All of the cases above presented with agitation, often interfering with care. In two of the cases (case 2 and case 4), the individuals became physically aggressive. Case 2 involved psychosis as well. Antipsychotics are commonly used to treat symptoms of agitation and psychosis in multiple settings, including autism, psychotic disorders, and hyperactive delirium due to multiple etiologies. Three of our cases were managed with antipsychotics including risperidone, olanzapine, and quetiapine. Certainly, there is a growing body of literature regarding the safety and efficacy of antipsychotics in pediatric delirium, including short-term use of haloperidol, risperidone, olanzapine, and quetiapine and case reports discussing use of antipsychotics in pediatric anti-NMDRA encephalitis. Because antagonists of the NMDA glutamate receptor remove Gamma- Aminobutyric Acid (GABA)-ergic inhibition, followed by release of acetylcholine and glutamate, which can cause neurotoxicity and psychosis, the use of antipsychotics is presumed to be helpful in improving these symptoms in anti-NMDAR encephalitis. However, patients with autoimmune encephalitis may be more vulnerable to the side effects of antipsychotics, including neuroleptic malignant syndromes (NMS) (4). It can be quite difficult to determine whether autonomic instability and rigidity are related to NMS or part of the natural disease trajectory of a patient with autoimmune encephalitis. Additionally, worsening of anti-NMDAR symptoms with the use of antipsychotic medication may be a potential feature of autoimmune encephalitis. There is some belief that the use of antipsychotics before the use of immunomodulatory agents may lead to symptom exacerbation, whereas the use of antipsychotics in conjunction with or after immunomodulatory agents may be beneficial. Overall, there is still little evidence to guide specific antipsychotic treatment options at this time [6-14].
Potential role of benzodiazepines
In two of the cases mentioned above, patients received lorazepam for agitation and in case 2, for catatonia as well. Because of the wealth of evidence regarding use of lorazepam to treat catatonia, benzodiazepines are a natural choice for treating catatonic features associated with autoimmune encephalitis. There are also studies suggesting the use of benzodiazepines were helpful for agitation and aggression in pediatric patients, with or without features of catatonia. One case study reviewed the treatment of 27 children with anti- NMDAR encephalitis treated with several different benzodiazepines and proposed that midazolam had the highest benefit because it could be used as intravenous infusion, intravenous bolus, or buccal dose with tolerable side effects. The theoretical pathophysiology for the efficacy of benzodiazepines is not clearly elucidated, but likely involves the modulation of GABA. Unfortunately, the presence of autonomic instability in patients with anti-NMDAR encephalitis can complicate the use of benzodiazepines and benzodiazepines may worsen delirium symptoms, cause inhibition (esp. in younger patients), and cause excessive sedation [1,12,14-16].
Potential role of other psychotropic medications
Clonidine may also be helpful for agitation, insomnia, and/or autonomic instability. Case 2 received clonidine for her agitation; case 3 received clonidine patch for her autonomic instability and severe agitation. A meta-analysis concluded that perhaps there is a role for clonidine as an adjunctive or sedative sparing agent (e.g. by reducing opiate dosage) in delirium, although the overall evidence is still relatively scant. Clonidine is also commonly used to help with insomnia, a common symptom in autoimmune encephalitis .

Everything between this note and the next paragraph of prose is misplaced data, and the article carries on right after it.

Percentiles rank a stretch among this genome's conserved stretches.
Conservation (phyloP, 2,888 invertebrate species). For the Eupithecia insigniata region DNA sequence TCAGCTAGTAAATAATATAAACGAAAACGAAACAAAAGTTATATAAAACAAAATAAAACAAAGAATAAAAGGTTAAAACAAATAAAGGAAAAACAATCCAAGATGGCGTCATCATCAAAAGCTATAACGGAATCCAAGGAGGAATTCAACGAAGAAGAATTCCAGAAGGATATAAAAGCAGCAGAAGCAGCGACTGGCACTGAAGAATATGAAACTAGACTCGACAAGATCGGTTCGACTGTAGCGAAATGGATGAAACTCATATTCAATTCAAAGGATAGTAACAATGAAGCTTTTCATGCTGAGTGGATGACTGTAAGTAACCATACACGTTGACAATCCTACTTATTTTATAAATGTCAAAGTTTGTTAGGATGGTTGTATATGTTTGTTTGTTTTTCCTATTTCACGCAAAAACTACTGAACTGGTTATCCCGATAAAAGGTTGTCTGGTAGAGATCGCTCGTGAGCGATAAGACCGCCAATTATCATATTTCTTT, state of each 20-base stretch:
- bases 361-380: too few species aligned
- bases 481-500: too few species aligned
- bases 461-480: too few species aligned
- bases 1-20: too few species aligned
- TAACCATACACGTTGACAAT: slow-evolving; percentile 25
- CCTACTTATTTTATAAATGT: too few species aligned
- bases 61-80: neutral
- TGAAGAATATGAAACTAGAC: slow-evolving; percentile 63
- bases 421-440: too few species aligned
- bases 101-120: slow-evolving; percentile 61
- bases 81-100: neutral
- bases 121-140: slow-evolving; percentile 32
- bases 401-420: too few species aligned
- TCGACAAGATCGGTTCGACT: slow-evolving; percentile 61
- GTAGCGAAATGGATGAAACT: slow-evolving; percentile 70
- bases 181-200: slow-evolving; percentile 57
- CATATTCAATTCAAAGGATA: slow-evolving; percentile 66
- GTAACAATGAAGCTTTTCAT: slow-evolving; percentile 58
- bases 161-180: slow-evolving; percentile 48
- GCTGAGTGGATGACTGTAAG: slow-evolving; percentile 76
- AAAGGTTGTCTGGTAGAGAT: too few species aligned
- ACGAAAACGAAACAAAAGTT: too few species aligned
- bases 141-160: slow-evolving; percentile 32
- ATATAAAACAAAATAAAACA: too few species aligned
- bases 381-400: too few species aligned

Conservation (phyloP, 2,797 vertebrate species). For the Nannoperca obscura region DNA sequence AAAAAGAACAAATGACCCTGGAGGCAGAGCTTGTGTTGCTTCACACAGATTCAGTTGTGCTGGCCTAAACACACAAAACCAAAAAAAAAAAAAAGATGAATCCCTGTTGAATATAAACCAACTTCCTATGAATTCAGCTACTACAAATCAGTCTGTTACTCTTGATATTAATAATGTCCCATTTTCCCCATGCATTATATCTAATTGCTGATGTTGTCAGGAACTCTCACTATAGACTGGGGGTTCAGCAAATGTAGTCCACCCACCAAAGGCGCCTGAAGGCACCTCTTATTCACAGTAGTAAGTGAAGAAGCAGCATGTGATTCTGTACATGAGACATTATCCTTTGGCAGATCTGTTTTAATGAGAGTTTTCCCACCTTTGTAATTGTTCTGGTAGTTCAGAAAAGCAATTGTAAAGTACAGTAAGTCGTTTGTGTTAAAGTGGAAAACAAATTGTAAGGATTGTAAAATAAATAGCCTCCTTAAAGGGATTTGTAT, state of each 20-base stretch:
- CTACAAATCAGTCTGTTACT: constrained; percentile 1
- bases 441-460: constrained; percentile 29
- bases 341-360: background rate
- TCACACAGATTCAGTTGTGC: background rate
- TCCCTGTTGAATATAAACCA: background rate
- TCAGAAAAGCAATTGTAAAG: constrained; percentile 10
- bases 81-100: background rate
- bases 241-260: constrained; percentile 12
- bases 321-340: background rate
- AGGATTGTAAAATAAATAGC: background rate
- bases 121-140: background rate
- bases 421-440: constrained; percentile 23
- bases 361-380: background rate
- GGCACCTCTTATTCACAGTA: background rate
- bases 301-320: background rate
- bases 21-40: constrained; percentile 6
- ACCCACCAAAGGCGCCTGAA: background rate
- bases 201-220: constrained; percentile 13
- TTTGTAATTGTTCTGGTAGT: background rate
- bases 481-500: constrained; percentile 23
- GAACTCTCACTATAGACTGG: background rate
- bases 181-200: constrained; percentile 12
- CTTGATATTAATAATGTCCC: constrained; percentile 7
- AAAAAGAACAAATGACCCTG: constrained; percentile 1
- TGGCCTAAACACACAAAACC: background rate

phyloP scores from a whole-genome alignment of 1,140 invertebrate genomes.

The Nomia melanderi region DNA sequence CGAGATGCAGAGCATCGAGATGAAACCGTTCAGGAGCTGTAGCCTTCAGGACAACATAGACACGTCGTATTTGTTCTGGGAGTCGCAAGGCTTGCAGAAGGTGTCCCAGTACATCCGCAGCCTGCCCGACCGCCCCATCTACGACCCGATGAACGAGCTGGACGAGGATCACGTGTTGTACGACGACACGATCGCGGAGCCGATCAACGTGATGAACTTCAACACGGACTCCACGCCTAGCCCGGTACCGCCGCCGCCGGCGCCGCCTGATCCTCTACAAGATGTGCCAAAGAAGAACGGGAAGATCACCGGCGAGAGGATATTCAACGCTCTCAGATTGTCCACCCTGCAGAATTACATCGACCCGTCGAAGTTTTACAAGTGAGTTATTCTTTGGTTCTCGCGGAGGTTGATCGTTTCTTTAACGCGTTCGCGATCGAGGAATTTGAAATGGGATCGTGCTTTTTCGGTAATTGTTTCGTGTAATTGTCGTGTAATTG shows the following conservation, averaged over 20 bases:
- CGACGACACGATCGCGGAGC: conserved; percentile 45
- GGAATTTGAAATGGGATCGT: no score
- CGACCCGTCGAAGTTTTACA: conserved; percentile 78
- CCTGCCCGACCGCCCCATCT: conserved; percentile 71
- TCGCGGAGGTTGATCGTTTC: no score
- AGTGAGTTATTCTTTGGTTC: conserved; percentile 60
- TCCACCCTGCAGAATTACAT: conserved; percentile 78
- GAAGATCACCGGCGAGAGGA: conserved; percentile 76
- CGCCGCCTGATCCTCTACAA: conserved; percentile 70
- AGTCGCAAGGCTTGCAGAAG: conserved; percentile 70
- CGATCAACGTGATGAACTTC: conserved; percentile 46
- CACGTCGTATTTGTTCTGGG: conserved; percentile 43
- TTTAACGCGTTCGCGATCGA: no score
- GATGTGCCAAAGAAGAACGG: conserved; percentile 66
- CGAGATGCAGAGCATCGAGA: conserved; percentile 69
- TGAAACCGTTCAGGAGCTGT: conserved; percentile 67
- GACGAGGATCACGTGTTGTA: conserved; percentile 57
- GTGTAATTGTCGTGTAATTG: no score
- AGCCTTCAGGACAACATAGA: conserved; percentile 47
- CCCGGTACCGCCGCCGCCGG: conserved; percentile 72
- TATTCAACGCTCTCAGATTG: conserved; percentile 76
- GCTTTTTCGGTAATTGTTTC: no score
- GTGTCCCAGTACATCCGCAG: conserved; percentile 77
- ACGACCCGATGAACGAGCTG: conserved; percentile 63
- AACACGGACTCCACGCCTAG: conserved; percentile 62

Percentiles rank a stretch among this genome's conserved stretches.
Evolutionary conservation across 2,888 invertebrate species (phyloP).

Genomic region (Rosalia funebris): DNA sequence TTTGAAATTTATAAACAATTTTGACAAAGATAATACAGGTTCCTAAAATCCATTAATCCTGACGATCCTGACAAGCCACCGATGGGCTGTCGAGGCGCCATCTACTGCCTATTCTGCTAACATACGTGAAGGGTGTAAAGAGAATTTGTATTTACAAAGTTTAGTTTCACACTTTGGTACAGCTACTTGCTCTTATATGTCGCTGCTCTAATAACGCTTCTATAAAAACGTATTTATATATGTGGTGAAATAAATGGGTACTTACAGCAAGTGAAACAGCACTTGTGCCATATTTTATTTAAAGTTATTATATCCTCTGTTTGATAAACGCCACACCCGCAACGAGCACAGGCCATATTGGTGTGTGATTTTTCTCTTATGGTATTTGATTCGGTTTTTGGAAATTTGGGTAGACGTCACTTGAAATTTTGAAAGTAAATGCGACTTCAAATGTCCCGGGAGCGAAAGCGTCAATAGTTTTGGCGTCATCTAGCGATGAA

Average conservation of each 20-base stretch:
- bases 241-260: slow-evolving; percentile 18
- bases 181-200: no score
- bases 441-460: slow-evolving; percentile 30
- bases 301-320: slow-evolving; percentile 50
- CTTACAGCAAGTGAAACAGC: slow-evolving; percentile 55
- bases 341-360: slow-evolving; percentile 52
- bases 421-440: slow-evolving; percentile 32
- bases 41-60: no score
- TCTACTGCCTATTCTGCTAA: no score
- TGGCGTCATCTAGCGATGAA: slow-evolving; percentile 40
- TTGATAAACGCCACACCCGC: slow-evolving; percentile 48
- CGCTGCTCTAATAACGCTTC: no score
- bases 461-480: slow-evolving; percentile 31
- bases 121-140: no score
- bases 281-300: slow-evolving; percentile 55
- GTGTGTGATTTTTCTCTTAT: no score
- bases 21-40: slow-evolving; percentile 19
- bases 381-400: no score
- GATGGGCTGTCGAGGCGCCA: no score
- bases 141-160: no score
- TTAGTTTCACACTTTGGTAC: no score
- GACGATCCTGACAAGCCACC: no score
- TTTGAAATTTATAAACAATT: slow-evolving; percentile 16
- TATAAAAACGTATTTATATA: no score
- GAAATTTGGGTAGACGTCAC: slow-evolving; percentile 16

Melatonin which regulates the circadian rhythm, may be a reasonable first-line option for isolated sleep disturbance. Trazodone could also be used as a short-term treatment of insomnia, although there is little literature to guide this practice. One case study has also included the use of chloral hydrate, and zopiclone for insomnia .
In the post-inflammatory phase of anti-NMDAR encephalitis patient may have ongoing residual symptoms of anxiety, inattention, impulsivity, psychosis, depression, and panic that may benefit from usual treatment of Selective Serotonin Reupdate Inhibitors (SSRIs) or stimulants. One of cases above was started on citalopram during inpatient rehab which seemed beneficial.
Potential role of electroconvulsive therapy (ECT)
ECT has been found by several case reports to be effective in treating patients (age ranging from 14 to 47 years old) with anti-NMDRA encephalitis. Regarding pediatric patients, one case study reported an 11-year-old girl with NMS and malignant catatonia associated with paraneoplastic limbic encephalitis caused by an ovarian teratoma was successfully treated with 8 ECT sessions before treatment team identifying her ovarian teratoma. The ECT was suspended after her surgery, and her psychosis resolved by the fourth postoperative day. Another 16-year-old girl with anti-NMDAR encephalitis, malignant catatonia and autonomic instability who failed aggressive immunotherapy and high-dose of benzodiazepines, had a robust response to 8 ECT sessions. Therefore, removing the underline etiology is still the most important treatment but ECT could resolve the life-threatening NMS and malignant catatonia as quickly as possible. Although ECT might not be as effective as it is to treat NMS or catatonia associated with a primary psychiatric illness, it is still an effective treatment if patients fail benzodiazepines to treat catatonia, or not respond well to immunotherapy, or the treatment team cannot identify the underlying etiology. The combination of benzodiazepines and ECT may be synergistic in efficacy [13,18-20].
Neuropsychiatric symptoms, including agitation, aggression, catatonia, and insomnia are common in youth with anti- NMDAR encephalitis as demonstrated in the cases mentioned above. Child and adolescent psychiatrists are often consulted to help treat these symptoms which interfere with hospital care and treatment and likely play a key role in the multidisciplinary teams needed. Although there is a growing body of literature available, there is still limited evidence to guide treatment algorithms for the psychiatric care of symptoms associated with anti-NMDAR encephalitis. Ongoing multisite and multispecialty collaborative efforts are needed to create standards of care models and more clearly defined treatment algorithms.